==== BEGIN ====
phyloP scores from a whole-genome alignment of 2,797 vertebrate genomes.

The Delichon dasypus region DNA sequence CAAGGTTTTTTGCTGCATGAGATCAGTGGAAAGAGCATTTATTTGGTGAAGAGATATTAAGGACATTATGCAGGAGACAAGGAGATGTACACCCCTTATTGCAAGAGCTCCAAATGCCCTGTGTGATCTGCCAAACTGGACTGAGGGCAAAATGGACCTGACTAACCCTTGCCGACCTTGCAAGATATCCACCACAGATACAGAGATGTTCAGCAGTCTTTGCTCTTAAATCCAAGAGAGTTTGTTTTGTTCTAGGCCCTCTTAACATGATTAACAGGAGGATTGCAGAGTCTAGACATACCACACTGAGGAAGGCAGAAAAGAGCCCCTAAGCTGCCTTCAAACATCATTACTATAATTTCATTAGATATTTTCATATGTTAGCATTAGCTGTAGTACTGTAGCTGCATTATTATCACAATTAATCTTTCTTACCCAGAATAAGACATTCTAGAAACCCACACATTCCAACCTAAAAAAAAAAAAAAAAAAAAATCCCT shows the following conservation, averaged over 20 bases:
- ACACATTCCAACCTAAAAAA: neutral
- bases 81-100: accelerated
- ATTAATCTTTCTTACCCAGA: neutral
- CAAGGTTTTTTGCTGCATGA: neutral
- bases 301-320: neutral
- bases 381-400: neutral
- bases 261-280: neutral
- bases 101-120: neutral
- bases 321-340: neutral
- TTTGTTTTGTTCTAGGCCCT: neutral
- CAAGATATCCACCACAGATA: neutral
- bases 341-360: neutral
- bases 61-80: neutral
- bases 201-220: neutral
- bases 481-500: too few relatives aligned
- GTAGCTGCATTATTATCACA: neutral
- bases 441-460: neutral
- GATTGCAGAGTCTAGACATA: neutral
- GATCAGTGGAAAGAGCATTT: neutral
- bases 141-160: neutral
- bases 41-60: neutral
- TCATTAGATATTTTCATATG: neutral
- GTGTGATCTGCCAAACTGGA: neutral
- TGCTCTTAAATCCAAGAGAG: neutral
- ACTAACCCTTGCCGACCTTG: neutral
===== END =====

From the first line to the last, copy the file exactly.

phyloP scores from a whole-genome alignment of 2,797 vertebrate genomes.

The Delichon dasypus region DNA sequence CAAGGTTTTTTGCTGCATGAGATCAGTGGAAAGAGCATTTATTTGGTGAAGAGATATTAAGGACATTATGCAGGAGACAAGGAGATGTACACCCCTTATTGCAAGAGCTCCAAATGCCCTGTGTGATCTGCCAAACTGGACTGAGGGCAAAATGGACCTGACTAACCCTTGCCGACCTTGCAAGATATCCACCACAGATACAGAGATGTTCAGCAGTCTTTGCTCTTAAATCCAAGAGAGTTTGTTTTGTTCTAGGCCCTCTTAACATGATTAACAGGAGGATTGCAGAGTCTAGACATACCACACTGAGGAAGGCAGAAAAGAGCCCCTAAGCTGCCTTCAAACATCATTACTATAATTTCATTAGATATTTTCATATGTTAGCATTAGCTGTAGTACTGTAGCTGCATTATTATCACAATTAATCTTTCTTACCCAGAATAAGACATTCTAGAAACCCACACATTCCAACCTAAAAAAAAAAAAAAAAAAAAATCCCT shows the following conservation, averaged over 20 bases:
- ACACATTCCAACCTAAAAAA: neutral
- bases 81-100: accelerated
- ATTAATCTTTCTTACCCAGA: neutral
- CAAGGTTTTTTGCTGCATGA: neutral
- bases 301-320: neutral
- bases 381-400: neutral
- bases 261-280: neutral
- bases 101-120: neutral
- bases 321-340: neutral
- TTTGTTTTGTTCTAGGCCCT: neutral
- CAAGATATCCACCACAGATA: neutral
- bases 341-360: neutral
- bases 61-80: neutral
- bases 201-220: neutral
- bases 481-500: too few relatives aligned
- GTAGCTGCATTATTATCACA: neutral
- bases 441-460: neutral
- GATTGCAGAGTCTAGACATA: neutral
- GATCAGTGGAAAGAGCATTT: neutral
- bases 141-160: neutral
- bases 41-60: neutral
- TCATTAGATATTTTCATATG: neutral
- GTGTGATCTGCCAAACTGGA: neutral
- TGCTCTTAAATCCAAGAGAG: neutral
- ACTAACCCTTGCCGACCTTG: neutral